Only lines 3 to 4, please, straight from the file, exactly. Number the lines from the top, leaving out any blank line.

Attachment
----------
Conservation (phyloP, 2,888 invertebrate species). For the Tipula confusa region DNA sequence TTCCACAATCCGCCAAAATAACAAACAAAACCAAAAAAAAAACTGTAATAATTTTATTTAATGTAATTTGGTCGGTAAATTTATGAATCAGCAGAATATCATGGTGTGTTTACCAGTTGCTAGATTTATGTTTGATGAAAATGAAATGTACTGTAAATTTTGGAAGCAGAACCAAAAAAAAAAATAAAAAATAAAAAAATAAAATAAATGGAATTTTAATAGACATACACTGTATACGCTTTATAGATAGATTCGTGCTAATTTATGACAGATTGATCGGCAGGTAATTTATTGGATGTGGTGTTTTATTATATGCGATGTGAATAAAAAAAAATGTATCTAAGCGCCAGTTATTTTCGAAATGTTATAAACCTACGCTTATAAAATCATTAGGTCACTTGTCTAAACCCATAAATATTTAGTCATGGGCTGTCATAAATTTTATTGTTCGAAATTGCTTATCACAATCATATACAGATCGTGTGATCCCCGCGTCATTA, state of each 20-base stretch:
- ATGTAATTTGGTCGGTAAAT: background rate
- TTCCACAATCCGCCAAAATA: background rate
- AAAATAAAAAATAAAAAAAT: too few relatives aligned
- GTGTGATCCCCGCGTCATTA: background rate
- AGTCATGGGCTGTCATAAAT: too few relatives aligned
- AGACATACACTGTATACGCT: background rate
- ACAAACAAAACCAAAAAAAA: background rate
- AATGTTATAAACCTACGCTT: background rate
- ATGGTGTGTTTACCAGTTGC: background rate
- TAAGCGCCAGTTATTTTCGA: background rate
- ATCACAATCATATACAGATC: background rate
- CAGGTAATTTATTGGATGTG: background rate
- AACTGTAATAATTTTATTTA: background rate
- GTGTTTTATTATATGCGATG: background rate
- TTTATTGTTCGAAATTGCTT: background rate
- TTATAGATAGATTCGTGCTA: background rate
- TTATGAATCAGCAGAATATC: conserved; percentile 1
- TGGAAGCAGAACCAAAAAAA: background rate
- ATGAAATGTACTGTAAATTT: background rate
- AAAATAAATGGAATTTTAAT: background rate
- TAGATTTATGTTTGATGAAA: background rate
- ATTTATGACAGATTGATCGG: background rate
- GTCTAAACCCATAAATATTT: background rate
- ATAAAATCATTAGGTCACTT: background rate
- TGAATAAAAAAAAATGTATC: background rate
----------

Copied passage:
- TTCCACAATCCGCCAAAATA: background rate
- AAAATAAAAAATAAAAAAAT: too few relatives aligned